IMHO: Loosely speaking, IV is an option trader's best guess of Future Realized Historical Volatility. However, the word "loosely" should be a caution flag. To get a better understanding, the terms for HV and IV need to relate to the same information being sought. For example, for Implied Volatility, many people merely reference the broker supplied 30 calendar day computed volatility, which is not appropriate to relate to Historic Volatility, since it is related to a selection of OTM option premium (so is always greater than the more appropriate Implied Volatility of the ATM options)! The time frames should be correlated to the same times as well, so insure your IV (in calendar days) and your HV (in Trading days) is compensated so they reference the same trading interval AND the trading interval is the specific interval you seek (one size fits all is not appropriate). As you noted, the X-axis (if charting) need to be considered to insure the IV and HV plots are not offset in time (to make viewing clear). Personally, since I will be trading using the IIV (forward looking), I will offset the HV, to reflect the Future Realized Volatilty (same data, just shifted in time). You can then examine specific time frames to get better feel of how well the Implied volatility considers future realized volatility. I find the IV is poor predictor of unexpected events {Duh! should be obvious}. {I only considered SPX for above in my work} BTW: HV > IV typically associated with Backwardataion.

Below is repost of something I posted in another forum a few months ago that may be of interest: ------------------- I take a peak at comparing Implied Volatility to Realized Volatility. If these are "apples to apples" comparisons, one should be able to relate to success/failure of simple "cannon-launch" trading, such as IC's. No new data here, but should merely help to confirm what we already know. For Apples to Apples, I did the following: 1) Time: Chose same time references, and relate to Calendar days instead of Trading days. This is the normal perspective of Implied Volatility. 2) Which Implied Volatility: I chose ATM Volatility instead of the Term Volatility (or VIX calculation). This results in a smaller value than the term/VIX method and is less influenced by SKEW. Specifically, observe the volatility of the strike above and the strike below the ATM, and use linear interpolation to obtain the ATM value. (note: The IV derivation derived from process documented by Steve Speer) 3) Time (fine tuned): The targeted time is computed from the nearest two available terms and interpolated if the not exact time available. -- For Realized Future Volatility, the closest match to the "# Calendar days" is used, so if target would fall on Sunday, then Monday would be used, if target falls on Saturday, then Friday would be used, else the exact # Calendar days is used. 4) Time (visual): Since we trade on the hard right edge of the graph, I use the IV (forward looking time reference), so Realized Future Volatility is really the "Realized Volatility" shifted to the "left" to allow precise verification of the Real vs the Implied values & correlate to the SPX price at that time. -- My SPX option database is currently complete back to late 2016, so I use that as starting point, and for this exercise am using 3PM Eastern time (normal closing time) data. I plot Realized Future Volatility against Implied ATM Volatility, and provide a relative view of SPX, then replicate this plot and add a integral of IV-RFV (SPX->DiffSum on plot) to produce a curve that may approximate the shape of an Equity curve of someone trading Cannon-Launch Premium Selling trades of that duration! Note the Y-Axis labels for the plot pairs. ( the Blue plots of "SPX->DiffSum" will precede by "length" the impact on an equity curve) Note: "length" is the input variable to the plots! (length is Calendar Days) First pair is 14 Days: Next is 45 days and below is 70 Days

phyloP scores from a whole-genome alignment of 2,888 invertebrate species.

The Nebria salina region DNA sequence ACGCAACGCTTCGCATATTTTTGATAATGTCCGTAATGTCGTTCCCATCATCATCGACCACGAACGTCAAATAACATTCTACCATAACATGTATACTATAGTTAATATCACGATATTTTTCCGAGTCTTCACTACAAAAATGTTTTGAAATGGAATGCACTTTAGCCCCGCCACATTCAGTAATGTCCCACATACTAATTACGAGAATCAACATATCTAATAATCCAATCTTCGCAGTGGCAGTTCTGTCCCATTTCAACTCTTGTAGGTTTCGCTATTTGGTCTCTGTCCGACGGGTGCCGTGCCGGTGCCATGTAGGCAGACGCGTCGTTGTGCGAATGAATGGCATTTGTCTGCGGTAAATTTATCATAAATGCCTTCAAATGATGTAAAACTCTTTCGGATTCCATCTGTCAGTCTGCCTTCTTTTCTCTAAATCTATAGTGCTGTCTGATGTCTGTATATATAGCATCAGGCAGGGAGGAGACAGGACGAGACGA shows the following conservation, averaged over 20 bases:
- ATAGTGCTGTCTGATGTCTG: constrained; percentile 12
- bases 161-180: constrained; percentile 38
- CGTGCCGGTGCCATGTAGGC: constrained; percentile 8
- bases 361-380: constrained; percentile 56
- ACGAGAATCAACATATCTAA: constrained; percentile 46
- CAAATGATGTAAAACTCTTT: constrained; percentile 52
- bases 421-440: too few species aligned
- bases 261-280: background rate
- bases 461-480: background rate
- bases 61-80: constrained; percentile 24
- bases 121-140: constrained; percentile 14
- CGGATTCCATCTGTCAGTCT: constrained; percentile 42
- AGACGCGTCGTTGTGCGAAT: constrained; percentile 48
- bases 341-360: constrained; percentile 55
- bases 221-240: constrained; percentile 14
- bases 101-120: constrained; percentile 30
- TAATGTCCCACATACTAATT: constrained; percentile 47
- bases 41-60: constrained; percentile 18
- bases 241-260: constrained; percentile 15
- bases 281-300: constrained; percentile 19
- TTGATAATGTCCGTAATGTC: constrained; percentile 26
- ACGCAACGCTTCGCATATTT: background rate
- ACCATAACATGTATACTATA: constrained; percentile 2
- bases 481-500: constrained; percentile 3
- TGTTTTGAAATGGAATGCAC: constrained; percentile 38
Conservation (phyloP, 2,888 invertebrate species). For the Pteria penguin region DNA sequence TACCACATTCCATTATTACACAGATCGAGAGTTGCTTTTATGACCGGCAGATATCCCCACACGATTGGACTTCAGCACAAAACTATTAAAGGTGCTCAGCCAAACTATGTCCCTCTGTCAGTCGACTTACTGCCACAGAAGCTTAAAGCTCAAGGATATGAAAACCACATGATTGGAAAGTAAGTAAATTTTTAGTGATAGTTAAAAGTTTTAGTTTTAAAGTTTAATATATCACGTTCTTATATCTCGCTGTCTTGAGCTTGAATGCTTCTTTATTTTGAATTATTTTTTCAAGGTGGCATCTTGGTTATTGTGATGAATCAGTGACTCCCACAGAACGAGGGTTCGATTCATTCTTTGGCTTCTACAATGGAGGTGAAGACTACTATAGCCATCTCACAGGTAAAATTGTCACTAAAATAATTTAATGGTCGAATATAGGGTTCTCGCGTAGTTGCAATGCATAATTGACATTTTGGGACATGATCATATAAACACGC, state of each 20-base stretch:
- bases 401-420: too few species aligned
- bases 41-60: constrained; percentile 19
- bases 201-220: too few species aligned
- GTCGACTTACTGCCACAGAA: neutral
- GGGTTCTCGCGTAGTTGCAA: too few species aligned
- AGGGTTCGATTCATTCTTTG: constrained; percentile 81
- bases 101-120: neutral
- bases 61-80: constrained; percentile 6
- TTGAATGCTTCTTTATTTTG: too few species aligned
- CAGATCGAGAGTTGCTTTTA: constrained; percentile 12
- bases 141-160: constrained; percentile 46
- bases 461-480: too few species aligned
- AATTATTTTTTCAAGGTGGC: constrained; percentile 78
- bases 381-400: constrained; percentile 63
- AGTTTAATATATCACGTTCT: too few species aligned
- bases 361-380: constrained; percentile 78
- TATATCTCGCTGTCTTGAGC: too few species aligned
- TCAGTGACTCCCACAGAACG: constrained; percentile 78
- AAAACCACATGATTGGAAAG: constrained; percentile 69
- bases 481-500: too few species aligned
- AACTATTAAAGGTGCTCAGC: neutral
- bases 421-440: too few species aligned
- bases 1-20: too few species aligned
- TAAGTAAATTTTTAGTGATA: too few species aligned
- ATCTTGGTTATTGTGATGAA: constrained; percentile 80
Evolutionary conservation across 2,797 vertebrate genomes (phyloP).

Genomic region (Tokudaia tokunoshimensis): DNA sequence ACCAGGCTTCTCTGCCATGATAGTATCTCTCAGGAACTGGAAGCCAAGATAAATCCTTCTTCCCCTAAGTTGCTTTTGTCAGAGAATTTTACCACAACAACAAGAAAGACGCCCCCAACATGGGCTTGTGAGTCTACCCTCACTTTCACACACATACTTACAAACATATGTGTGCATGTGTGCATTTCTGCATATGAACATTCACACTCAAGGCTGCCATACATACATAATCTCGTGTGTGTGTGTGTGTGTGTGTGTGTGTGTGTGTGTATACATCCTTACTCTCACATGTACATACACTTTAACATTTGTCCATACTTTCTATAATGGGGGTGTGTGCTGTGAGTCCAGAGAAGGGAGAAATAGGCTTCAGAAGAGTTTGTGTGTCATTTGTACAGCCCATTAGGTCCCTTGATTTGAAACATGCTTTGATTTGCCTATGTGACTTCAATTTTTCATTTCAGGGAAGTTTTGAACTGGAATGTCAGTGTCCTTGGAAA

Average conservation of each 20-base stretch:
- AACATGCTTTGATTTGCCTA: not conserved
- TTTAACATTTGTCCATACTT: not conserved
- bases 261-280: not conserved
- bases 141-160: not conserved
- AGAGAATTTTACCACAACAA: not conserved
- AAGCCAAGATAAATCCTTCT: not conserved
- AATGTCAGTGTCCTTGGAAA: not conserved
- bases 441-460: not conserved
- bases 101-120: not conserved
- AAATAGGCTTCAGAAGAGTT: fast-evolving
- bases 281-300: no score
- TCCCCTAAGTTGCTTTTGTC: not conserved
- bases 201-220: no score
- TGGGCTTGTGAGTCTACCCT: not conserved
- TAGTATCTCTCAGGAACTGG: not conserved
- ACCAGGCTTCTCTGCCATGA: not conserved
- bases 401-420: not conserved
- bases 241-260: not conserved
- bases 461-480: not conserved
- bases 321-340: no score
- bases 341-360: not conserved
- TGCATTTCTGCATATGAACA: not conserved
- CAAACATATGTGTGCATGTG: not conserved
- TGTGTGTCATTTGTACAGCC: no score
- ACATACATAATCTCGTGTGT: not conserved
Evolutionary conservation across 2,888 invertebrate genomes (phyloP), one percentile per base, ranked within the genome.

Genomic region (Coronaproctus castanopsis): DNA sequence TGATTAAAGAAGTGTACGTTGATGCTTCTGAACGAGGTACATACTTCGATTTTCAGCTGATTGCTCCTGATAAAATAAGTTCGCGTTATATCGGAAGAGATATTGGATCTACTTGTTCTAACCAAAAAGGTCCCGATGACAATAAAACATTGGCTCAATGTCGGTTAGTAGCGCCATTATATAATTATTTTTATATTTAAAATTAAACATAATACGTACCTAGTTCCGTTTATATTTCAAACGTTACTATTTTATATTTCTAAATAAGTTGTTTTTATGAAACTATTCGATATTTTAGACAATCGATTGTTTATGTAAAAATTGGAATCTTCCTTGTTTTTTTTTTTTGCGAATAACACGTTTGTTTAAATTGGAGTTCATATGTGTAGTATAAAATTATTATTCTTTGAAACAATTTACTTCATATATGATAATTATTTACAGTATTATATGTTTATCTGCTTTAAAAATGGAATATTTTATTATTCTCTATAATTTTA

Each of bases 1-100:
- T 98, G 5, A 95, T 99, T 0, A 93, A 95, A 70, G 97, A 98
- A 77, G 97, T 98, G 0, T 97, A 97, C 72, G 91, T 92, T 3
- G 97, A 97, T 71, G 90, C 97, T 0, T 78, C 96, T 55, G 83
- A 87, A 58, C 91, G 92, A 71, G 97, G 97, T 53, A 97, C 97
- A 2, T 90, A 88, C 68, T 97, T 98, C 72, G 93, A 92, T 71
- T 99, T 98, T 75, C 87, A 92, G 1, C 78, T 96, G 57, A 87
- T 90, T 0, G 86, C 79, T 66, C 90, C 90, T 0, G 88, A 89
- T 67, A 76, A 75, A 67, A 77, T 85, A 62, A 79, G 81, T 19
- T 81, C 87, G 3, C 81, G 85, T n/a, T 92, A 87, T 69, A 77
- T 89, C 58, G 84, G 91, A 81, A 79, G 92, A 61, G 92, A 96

Reran and posting plots: 14 days: https://i.imgur.com/EltctTb.png, https://i.imgur.com/rQaQO41.png 45 days: https://i.imgur.com/IgGNbn0.png, https://i.imgur.com/X9IwpFK.png 70 days: https://i.imgur.com/IuEvXL2.png, https://i.imgur.com/vwEtFiX.png